|My ePilot Training Tips|
SPEAKING THE NUMBERS
Aviation radio technique is full of procedural nuances, as student pilots quickly learn. There's the phonetic alphabet to memorize, and figures are rendered in specific formats for critical values such as altitudes, radio frequencies, and directions. It's not safe to communicate casually over an ATC frequency. Who and where you are, and your intentions, must be stated in clearest possible terms. That's why it's so important to identify your aircraft's call sign and location correctly on initial call-ups, and to make sure the controller knows that you understand and will comply with instructions received, as discussed in the Aug. 15 Training Tip on acknowledging ATC clearances.
Despite all that, courses and headings remain a common source of confusion for new pilots, especially if the pilot fails to use other safeguards against turning the wrong way. So, getting back to our opening scenario, a pilot using proper radio technique will respond to the controller that he will be flying an on-course heading of "zero-one-zero degrees." See Chapter 4 of the Aeronautical Information Manual for other examples of communicating directions. The key is to always use three digits; north is spoken as "three-six-zero."
Sounds easy enough, but more than one pilot has begun the process of getting lost by turning, for example, to a heading of 220 degrees when the correct heading was 022 degrees. Avoid such errors by reviewing the general direction of your course line—north—northeast in the example given above—along with the specific numbers you will expect to see on your heading indicator. "Bug" the new heading at every course change as recommended in the Dec. 3, 2004, Training Tip as an additional safeguard against flying in the wrong direction.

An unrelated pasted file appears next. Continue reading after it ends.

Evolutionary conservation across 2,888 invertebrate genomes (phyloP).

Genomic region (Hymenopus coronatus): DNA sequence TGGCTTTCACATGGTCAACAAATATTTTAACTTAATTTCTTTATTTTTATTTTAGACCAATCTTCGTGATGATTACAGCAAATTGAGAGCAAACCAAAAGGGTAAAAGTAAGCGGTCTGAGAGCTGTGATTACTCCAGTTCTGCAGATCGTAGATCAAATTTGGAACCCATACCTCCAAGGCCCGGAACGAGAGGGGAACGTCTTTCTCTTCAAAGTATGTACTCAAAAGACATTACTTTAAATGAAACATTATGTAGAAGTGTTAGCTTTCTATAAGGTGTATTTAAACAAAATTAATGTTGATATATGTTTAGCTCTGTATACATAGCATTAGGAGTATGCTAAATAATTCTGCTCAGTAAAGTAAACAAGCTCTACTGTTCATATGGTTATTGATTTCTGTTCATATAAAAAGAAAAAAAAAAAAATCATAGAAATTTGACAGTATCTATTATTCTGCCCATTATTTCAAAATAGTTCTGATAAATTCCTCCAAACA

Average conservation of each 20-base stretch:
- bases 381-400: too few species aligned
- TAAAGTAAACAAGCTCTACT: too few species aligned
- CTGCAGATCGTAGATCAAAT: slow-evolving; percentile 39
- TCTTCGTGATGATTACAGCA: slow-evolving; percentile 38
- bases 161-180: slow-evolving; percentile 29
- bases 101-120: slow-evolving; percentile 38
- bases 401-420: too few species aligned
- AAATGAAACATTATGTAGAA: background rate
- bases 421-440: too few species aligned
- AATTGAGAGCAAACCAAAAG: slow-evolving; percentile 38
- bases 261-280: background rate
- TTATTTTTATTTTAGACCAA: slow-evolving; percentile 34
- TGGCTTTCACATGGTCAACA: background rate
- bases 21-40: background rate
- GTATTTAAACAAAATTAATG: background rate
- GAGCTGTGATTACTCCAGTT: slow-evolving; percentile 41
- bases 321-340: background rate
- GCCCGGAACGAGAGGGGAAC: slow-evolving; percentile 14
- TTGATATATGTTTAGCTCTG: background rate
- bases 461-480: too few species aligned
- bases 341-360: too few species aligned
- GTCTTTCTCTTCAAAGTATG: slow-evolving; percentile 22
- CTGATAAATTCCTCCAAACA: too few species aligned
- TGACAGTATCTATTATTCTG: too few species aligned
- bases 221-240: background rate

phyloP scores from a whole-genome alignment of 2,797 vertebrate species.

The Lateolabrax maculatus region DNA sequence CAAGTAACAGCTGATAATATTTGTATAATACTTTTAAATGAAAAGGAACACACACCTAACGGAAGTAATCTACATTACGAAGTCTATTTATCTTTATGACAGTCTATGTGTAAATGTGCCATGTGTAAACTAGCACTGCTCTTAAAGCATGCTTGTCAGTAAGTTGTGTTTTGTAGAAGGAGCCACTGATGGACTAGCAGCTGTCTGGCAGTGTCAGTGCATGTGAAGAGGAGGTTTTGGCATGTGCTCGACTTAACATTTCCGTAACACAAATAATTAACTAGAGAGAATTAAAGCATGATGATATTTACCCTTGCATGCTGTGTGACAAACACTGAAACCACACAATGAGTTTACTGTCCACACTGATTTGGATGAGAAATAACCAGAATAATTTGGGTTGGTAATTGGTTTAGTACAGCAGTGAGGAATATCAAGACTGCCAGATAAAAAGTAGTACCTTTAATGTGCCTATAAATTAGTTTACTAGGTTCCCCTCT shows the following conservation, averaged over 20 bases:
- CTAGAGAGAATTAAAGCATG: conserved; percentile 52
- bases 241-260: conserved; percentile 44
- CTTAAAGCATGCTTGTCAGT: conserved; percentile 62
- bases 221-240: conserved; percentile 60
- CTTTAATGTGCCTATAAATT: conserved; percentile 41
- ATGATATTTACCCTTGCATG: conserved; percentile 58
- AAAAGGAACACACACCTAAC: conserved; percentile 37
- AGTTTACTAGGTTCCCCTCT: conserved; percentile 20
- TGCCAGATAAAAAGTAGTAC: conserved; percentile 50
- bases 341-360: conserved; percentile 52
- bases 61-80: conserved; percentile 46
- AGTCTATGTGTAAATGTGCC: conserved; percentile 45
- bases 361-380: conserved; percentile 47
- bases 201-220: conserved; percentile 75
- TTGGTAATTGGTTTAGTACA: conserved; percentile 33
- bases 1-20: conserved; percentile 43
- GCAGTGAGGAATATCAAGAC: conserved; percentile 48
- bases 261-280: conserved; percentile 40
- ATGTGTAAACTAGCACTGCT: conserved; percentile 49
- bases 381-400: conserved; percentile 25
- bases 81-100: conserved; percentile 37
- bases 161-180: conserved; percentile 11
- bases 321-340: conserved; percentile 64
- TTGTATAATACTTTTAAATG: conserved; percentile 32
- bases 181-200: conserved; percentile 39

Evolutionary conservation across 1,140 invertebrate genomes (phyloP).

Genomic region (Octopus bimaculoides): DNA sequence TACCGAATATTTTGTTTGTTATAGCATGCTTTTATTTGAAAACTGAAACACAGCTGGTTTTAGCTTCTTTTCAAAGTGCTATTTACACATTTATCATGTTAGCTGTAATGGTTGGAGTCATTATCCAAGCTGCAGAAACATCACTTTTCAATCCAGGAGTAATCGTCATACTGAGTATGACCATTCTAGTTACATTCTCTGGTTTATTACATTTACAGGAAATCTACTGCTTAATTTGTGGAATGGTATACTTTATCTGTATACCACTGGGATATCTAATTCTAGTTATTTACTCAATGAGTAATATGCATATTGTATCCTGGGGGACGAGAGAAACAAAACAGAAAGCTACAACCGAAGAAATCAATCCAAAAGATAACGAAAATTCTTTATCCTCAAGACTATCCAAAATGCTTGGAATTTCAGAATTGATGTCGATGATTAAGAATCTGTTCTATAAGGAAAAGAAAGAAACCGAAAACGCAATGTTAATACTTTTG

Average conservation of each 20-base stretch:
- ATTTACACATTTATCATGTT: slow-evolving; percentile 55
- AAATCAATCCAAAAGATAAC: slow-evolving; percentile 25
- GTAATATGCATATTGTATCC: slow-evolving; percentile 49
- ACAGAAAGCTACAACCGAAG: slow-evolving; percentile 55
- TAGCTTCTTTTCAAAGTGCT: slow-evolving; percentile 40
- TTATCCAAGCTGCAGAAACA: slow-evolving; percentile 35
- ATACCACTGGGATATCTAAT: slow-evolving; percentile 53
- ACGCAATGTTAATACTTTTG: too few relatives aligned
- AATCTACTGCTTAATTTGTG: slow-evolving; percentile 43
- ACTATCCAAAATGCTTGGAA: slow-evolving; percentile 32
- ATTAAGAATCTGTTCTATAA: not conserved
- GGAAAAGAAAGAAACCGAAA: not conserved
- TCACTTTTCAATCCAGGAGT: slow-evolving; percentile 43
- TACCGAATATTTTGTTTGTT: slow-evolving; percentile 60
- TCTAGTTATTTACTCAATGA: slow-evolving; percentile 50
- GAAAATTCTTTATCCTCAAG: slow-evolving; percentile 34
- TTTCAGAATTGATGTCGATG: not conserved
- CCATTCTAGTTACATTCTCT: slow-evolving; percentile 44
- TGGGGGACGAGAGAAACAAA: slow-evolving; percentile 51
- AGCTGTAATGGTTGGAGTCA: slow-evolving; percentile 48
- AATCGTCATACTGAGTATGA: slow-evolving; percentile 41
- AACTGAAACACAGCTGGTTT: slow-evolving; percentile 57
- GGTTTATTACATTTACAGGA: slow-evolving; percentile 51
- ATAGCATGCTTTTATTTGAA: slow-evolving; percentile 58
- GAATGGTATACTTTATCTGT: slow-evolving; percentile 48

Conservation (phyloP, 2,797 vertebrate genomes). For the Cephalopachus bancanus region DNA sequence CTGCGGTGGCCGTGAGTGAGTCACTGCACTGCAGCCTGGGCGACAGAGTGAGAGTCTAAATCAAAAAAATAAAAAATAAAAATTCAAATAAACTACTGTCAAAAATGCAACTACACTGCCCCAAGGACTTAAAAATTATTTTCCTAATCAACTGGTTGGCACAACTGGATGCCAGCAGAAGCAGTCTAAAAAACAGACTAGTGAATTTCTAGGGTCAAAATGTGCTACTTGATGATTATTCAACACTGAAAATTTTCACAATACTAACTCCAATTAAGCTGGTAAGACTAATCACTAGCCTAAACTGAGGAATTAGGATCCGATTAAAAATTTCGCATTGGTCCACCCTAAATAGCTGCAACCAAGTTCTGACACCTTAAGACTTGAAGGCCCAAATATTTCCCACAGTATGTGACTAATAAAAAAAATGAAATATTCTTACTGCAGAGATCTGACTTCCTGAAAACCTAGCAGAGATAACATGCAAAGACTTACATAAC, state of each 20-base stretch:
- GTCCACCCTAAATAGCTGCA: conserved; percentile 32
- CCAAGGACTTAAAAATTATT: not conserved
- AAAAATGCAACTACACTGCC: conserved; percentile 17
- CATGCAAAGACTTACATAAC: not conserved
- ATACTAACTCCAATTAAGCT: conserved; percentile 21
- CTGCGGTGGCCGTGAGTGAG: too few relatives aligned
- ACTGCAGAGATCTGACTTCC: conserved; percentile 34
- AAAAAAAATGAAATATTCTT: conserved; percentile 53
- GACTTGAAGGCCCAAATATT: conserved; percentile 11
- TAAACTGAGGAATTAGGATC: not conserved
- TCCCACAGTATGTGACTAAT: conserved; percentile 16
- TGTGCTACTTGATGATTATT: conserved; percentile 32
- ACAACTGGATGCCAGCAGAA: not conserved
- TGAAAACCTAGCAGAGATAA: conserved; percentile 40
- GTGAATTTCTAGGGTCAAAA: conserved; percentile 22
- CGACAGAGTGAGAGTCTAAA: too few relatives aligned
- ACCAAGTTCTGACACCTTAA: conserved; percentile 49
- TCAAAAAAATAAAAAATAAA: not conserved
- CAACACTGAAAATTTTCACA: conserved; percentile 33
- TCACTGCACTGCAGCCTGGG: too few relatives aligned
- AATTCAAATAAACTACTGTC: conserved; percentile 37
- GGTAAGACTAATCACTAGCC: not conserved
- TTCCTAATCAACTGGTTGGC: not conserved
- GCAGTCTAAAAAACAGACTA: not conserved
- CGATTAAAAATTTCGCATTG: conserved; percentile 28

Communicating directions in three digits may seem at first like a tedious procedural ritual—until the day comes when doing so saves you from a costly or dangerous error!
SPORTY'S AOPA FLASHLIGHT
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|My ePilot Final Exam|
Question: I am a student pilot, and my airport lies under Class B airspace. Am I able to fly solo in the Class B airspace?
Answer: As a student pilot, you are allowed to fly in Class B airspace after receiving an endorsement showing ground and flight training from an authorized instructor in the specific Class B airspace area for which the solo flight is authorized. The logbook endorsement must be dated within the 90-day period preceding the date of the flight. If you elect to land at an airport within the Class B airspace, you must receive additional training and an endorsement from your instructor specific to that airport, per FAR 61.95(a) and (b). Your aircraft must be equipped with, at minimum, a two-way radio, capable of communicating with air traffic control, and an altitude-encoding transponder. Read more in this article from AOPA Flight Training .
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